Badosa, E, Pastor, T, Gazo, M, and Aguilar, A (2006): Moult in the Mediterranean monk seal from Cap Blanc, Western Sahara.
Baker, JD, and Johanos, TC (2004): Abundance of the Hawaiian monk seal in the main Hawaiian Islands. Biological Conservation 116, 103-110.
Berta, A, and Churchill, M (2012): Pinniped taxonomy: review of currently recognized species and subspecies, and evidence used for their description. Mammal Review 42, 207-234.
Dendrinos, P (2011): Contribution to the study of the Mediterranean monk seal’s (Monachus monachus) ecology and biology at the island complex of Northern Sporades, Greece. . National and Kapodistrian University of Athens.
Dendrinos, P, Karamanlidis, A, Kotomatas, S, Legakis, A, Tounta, E, and Matthiopoulos, J (2007): Pupping habitat use in the Mediterranean monk seal: A long-term study.
Gazo, M, F. Layna , J, Aparicio , F, Angel Cedenilla , M, Garcia, L, and Aguilar, A (1999): Pupping season, perinatal sex ratio and natality rates of the Mediterranean monk seal (Monachus monachus) from the Cabo Blanco colony.
González, LM, Larrinoa, P., Mas, J., M’ Barek, H., Cedenilla, M., Moumni, A., Idrissi, H., Jiddou, A., Araújo, A., Costa Neves, H. and Pires, R (2006): Action plan for the recovery of the Mediterranean monk seal in the eastern Atlantic. . Naturaleza y Parques Nacionales, Series Especies Amenazadas. Servicio de Publicaciones del Ministerio de Medio ambiente. Madrid, Spain.
Gucu, AC, Gucu, G, and Orek, H (2004): Habitat use and preliminary demographic evaluation of the critically endangered Mediterranean monk seal (Monachus monachus) in the Cilician Basin (Eastern Mediterranean). Biological Conservation 116, 417-431.
Halkos, G, Matsiori, S, and Dritsas, S (2018): Stakeholder engagement for sustainable development and their suggestions for environmental policy: The case of Mediterranean monk seal. Sustainable Development 0.
IUCN (2019): When artificial intelligence spots monk seal. Available at: https://www.iucn.org/news/mediterranean/201903/when-artificial-intelligence-spots-monk-seal [Accessed 13th June 2019].
Karamanlidis, A, Androukaki, E, Adamantopoulou, S, Chatzispyrou, A, Johnson, WM, Kotomatas, S, Papadopoulos, A, Paravas, V, Paximadis, G, Pires, R, Tounta, E, and Dendrinos, P (2008): Assessing accidental entanglement as a threat to the Mediterranean monk seal Monachus monachus.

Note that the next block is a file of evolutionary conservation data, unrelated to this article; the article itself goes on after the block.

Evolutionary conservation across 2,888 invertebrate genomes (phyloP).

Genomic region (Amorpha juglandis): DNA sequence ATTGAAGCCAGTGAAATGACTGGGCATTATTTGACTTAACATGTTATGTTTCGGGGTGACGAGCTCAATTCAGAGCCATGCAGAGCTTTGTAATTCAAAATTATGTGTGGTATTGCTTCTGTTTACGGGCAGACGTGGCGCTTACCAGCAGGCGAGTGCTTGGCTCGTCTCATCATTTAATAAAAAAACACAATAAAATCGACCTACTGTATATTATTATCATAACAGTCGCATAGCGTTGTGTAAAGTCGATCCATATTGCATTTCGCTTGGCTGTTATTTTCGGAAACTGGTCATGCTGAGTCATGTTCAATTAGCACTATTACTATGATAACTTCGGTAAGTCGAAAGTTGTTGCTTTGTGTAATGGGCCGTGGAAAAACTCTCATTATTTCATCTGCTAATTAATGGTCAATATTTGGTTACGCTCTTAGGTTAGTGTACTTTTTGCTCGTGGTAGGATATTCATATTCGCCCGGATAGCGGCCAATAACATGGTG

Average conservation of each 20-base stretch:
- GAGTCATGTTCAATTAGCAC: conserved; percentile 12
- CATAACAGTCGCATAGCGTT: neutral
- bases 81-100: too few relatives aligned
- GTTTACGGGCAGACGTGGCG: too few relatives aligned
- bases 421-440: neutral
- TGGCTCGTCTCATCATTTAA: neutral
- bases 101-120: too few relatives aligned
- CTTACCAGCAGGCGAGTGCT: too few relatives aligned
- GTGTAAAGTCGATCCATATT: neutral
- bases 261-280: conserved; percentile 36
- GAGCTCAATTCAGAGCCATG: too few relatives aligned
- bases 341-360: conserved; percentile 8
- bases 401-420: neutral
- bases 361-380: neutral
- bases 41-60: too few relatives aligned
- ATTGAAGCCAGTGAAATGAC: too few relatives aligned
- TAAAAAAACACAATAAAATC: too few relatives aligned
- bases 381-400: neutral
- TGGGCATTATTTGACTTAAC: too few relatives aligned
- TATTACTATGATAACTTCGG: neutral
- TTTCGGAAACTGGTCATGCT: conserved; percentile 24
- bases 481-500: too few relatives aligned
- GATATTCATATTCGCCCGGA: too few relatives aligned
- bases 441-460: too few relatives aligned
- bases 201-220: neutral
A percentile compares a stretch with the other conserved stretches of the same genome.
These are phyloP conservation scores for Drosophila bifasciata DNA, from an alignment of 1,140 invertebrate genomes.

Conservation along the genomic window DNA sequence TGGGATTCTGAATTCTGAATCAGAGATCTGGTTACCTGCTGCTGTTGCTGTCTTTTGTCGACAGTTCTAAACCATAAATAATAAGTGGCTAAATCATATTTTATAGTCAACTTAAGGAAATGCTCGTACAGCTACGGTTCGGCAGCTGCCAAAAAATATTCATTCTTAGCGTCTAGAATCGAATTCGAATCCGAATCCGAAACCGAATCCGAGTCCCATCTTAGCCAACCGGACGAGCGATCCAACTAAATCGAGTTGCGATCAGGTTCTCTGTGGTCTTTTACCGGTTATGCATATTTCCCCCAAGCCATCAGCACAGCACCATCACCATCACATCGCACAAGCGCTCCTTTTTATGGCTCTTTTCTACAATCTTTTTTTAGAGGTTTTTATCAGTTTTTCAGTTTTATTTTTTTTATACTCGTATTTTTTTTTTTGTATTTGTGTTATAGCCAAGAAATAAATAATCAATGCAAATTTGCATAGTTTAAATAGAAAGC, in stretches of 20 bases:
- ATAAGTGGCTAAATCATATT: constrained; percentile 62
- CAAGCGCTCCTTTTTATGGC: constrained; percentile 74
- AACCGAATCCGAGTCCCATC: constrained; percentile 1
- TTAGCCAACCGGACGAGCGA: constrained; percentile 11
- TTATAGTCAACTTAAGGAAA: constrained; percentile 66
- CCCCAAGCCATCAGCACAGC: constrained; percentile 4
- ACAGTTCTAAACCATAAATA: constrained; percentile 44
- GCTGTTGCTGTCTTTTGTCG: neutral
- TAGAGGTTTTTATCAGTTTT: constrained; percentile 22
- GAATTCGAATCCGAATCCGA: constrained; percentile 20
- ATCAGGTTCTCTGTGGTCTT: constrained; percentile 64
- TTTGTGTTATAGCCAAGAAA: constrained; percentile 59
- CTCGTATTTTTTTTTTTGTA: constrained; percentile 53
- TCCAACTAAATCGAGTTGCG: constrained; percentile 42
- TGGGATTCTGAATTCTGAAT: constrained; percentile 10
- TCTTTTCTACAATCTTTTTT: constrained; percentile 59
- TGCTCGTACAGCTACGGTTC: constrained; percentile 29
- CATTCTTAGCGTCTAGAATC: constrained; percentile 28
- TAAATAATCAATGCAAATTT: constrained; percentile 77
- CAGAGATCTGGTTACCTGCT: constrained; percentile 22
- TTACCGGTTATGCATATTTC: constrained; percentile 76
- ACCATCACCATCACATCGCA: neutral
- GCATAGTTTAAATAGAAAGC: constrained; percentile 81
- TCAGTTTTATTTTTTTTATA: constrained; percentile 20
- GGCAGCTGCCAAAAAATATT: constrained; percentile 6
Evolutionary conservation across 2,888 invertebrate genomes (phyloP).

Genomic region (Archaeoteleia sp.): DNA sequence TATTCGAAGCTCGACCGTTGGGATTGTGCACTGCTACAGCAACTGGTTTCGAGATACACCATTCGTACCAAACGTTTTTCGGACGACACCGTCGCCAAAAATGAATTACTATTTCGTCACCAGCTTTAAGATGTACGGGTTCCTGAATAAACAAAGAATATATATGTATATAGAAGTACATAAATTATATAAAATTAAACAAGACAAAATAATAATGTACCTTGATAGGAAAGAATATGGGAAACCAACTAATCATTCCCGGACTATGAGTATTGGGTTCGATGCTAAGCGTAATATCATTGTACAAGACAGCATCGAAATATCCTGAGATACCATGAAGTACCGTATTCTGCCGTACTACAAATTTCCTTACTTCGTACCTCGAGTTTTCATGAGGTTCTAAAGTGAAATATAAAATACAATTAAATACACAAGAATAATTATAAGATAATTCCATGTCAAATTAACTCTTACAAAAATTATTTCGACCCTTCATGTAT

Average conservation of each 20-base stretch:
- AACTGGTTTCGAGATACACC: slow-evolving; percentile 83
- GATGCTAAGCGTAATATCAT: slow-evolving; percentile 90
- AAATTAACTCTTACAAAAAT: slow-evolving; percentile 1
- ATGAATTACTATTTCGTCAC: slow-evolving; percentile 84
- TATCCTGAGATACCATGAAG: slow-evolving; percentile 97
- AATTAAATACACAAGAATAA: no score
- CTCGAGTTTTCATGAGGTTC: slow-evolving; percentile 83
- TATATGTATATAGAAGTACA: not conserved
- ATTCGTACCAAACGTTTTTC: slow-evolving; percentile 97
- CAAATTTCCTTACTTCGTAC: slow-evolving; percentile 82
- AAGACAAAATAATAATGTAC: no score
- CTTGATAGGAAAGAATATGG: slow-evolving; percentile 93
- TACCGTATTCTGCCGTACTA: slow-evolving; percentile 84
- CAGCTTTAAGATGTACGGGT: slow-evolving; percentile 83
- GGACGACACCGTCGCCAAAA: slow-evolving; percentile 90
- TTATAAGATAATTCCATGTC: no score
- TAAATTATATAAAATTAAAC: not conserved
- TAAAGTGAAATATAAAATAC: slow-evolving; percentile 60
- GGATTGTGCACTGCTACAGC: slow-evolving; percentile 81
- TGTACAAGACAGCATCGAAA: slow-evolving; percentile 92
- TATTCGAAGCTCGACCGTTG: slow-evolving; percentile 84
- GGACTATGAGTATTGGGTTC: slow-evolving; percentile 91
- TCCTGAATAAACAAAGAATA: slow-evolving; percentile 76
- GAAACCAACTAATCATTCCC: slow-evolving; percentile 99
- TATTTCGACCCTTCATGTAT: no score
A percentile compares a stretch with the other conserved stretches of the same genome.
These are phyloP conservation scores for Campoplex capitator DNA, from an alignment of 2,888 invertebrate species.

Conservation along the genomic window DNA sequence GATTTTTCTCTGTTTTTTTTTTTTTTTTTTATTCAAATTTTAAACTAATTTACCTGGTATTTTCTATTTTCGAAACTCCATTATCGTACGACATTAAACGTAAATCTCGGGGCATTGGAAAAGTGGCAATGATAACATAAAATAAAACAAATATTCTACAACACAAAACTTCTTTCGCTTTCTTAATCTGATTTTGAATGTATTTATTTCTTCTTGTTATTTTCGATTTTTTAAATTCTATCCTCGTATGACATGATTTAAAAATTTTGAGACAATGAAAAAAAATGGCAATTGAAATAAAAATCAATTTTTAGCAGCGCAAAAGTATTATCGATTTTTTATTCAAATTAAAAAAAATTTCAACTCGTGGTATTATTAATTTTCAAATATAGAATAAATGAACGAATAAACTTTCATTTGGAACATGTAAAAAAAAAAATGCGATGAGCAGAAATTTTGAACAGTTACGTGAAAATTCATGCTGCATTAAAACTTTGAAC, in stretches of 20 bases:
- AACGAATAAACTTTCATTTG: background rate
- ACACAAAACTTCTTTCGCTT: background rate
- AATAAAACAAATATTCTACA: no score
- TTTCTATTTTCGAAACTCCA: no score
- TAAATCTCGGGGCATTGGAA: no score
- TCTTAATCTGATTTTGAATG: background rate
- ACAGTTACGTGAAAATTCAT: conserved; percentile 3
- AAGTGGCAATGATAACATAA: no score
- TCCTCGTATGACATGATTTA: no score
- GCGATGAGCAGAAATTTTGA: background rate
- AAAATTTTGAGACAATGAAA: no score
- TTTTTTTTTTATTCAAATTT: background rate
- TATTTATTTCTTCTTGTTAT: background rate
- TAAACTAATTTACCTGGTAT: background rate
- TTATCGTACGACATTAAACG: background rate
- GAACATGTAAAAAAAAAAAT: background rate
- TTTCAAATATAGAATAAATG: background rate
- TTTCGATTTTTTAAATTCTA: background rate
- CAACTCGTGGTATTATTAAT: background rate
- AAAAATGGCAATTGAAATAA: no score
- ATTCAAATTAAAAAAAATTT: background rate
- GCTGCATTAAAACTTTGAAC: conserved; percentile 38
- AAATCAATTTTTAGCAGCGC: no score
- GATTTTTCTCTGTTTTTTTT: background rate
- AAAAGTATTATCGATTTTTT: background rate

Karamanlidis, A, Gaughran, S, Aguilar, A, Dendrinos, P, Huber, D, Pires, R, Schultz, J, Skrbinšek, T, and Amato, G (2016a): Shaping species conservation strategies using mtDNA analysis: The case of the elusive Mediterranean monk seal (Monachus monachus).
Karamanlidis, AA, Dendrinos, P, de Larrinoa, PF, Gücü, AC, Johnson, WM, Kiraç, CO, and Pires, R (2016b): The Mediterranean monk seal Monachus monachus: status, biology, threats, and conservation priorities. Mammal Review 46, 92-105.
Karamanlidis, AD, P. (2015): Monachus monachus. The IUCN Red List of Threatened Species 2015.
Kıraç, C, and Güçlüsoy, H (2008): Foça and Mediterranean monk seal; conservation and monitoring of the Mediterranean monk seals (Monachus monachus) in Foça special environment protection area.
Lowry, L (2015): Neomonachus tropicalis, Caribbean Monk Seal.
Lowry, LF, Laist, DW, Gilmartin, WG, and Antonelis, GA (2011): Recovery of the Hawaiian monk seal (Monachus schauinslandi): A review of conservation efforts, 1972 to 2010, and thoughts for the future. Aquatic Mammals 37, 397-419.
MOm (2007): Status of the Population of the Mediterranean Monk Seal (Monachus monachus) in Greece. MOm/Hellenic Society for the Study and Protection of the Monk seal. Athens, Greece.
Muraille, E (2018): Diversity Generator Mechanisms Are Essential Components of Biological Systems: The Two Queen Hypothesis. Frontiers in Microbiology 9.
Pastor, T, and Aguilar, A (2003): Reproductive cycle of the female mediterranean monk seal in the western sahara. Marine Mammal Science 19, 318-330.
Pastor, T, Garza, JC, Aguilar, A, Tounta, E, and Androukaki, E (2007): Genetic diversity and differentiation between the two remaining populations of the critically endangered Mediterranean monk seal. Animal Conservation 10, 461-469.
Pierce, G, Hernandez-Milian, G, Santos, M, Dendrinos, P, Psaradellis, M, Tounta, E, Androukaki, E, and Edridge, A (2011): Diet of the monk seal (Monachus monachus) in greek waters.
RAC/SPA (2014): Regional strategy for the conservation of monk seals in the mediterranean (2014-2019). United Nations Environment Programme. Mediterranean Action Plan. Regional Activity Centre for Specially Protected Areas.
Scheel, DM, Slater, GJ, Kolokotronis, SO, Potter, CW, Rotstein, DS, Tsangaras, K, Greenwood, AD, and Helgen, KM (2014): Biogeography and taxonomy of extinct and endangered monk seals illuminated by ancient DNA and skull morphology. Zookeys, 1-U44.
Scheffer, VB (1958): Seals, Sea Lions, and Walruses: A Review of the Pinnipedia. Stanford University Press.